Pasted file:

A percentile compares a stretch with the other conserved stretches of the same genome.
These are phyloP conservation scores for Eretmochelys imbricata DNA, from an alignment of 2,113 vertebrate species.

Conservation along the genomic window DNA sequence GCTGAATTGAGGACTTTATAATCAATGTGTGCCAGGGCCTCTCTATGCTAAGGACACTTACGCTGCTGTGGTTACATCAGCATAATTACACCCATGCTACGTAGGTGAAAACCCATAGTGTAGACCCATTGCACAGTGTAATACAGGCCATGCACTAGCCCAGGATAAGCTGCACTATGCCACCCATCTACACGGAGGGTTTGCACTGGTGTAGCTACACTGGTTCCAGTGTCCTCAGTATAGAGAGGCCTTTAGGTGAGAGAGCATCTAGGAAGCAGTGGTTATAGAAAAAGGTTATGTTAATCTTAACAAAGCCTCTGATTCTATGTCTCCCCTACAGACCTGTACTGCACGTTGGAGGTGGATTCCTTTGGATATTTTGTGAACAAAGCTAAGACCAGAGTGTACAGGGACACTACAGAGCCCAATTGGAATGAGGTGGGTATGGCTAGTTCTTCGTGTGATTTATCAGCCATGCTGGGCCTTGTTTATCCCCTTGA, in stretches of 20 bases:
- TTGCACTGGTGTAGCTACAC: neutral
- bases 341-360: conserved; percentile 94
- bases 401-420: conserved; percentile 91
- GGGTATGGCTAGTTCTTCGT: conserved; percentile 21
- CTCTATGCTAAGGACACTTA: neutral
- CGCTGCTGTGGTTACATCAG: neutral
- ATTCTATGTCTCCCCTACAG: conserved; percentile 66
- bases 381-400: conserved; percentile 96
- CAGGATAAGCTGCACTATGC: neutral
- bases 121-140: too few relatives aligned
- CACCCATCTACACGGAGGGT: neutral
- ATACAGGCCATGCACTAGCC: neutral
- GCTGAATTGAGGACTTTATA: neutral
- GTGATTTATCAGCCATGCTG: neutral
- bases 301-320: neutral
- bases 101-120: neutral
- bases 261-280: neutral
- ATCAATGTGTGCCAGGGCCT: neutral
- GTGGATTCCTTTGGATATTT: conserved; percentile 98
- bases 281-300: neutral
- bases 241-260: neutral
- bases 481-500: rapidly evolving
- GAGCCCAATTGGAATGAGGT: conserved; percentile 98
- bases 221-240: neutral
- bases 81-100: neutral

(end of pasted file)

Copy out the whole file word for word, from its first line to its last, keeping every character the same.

A percentile compares a stretch with the other conserved stretches of the same genome.
These are phyloP conservation scores for Eretmochelys imbricata DNA, from an alignment of 2,113 vertebrate species.

Conservation along the genomic window DNA sequence GCTGAATTGAGGACTTTATAATCAATGTGTGCCAGGGCCTCTCTATGCTAAGGACACTTACGCTGCTGTGGTTACATCAGCATAATTACACCCATGCTACGTAGGTGAAAACCCATAGTGTAGACCCATTGCACAGTGTAATACAGGCCATGCACTAGCCCAGGATAAGCTGCACTATGCCACCCATCTACACGGAGGGTTTGCACTGGTGTAGCTACACTGGTTCCAGTGTCCTCAGTATAGAGAGGCCTTTAGGTGAGAGAGCATCTAGGAAGCAGTGGTTATAGAAAAAGGTTATGTTAATCTTAACAAAGCCTCTGATTCTATGTCTCCCCTACAGACCTGTACTGCACGTTGGAGGTGGATTCCTTTGGATATTTTGTGAACAAAGCTAAGACCAGAGTGTACAGGGACACTACAGAGCCCAATTGGAATGAGGTGGGTATGGCTAGTTCTTCGTGTGATTTATCAGCCATGCTGGGCCTTGTTTATCCCCTTGA, in stretches of 20 bases:
- TTGCACTGGTGTAGCTACAC: neutral
- bases 341-360: conserved; percentile 94
- bases 401-420: conserved; percentile 91
- GGGTATGGCTAGTTCTTCGT: conserved; percentile 21
- CTCTATGCTAAGGACACTTA: neutral
- CGCTGCTGTGGTTACATCAG: neutral
- ATTCTATGTCTCCCCTACAG: conserved; percentile 66
- bases 381-400: conserved; percentile 96
- CAGGATAAGCTGCACTATGC: neutral
- bases 121-140: too few relatives aligned
- CACCCATCTACACGGAGGGT: neutral
- ATACAGGCCATGCACTAGCC: neutral
- GCTGAATTGAGGACTTTATA: neutral
- GTGATTTATCAGCCATGCTG: neutral
- bases 301-320: neutral
- bases 101-120: neutral
- bases 261-280: neutral
- ATCAATGTGTGCCAGGGCCT: neutral
- GTGGATTCCTTTGGATATTT: conserved; percentile 98
- bases 281-300: neutral
- bases 241-260: neutral
- bases 481-500: rapidly evolving
- GAGCCCAATTGGAATGAGGT: conserved; percentile 98
- bases 221-240: neutral
- bases 81-100: neutral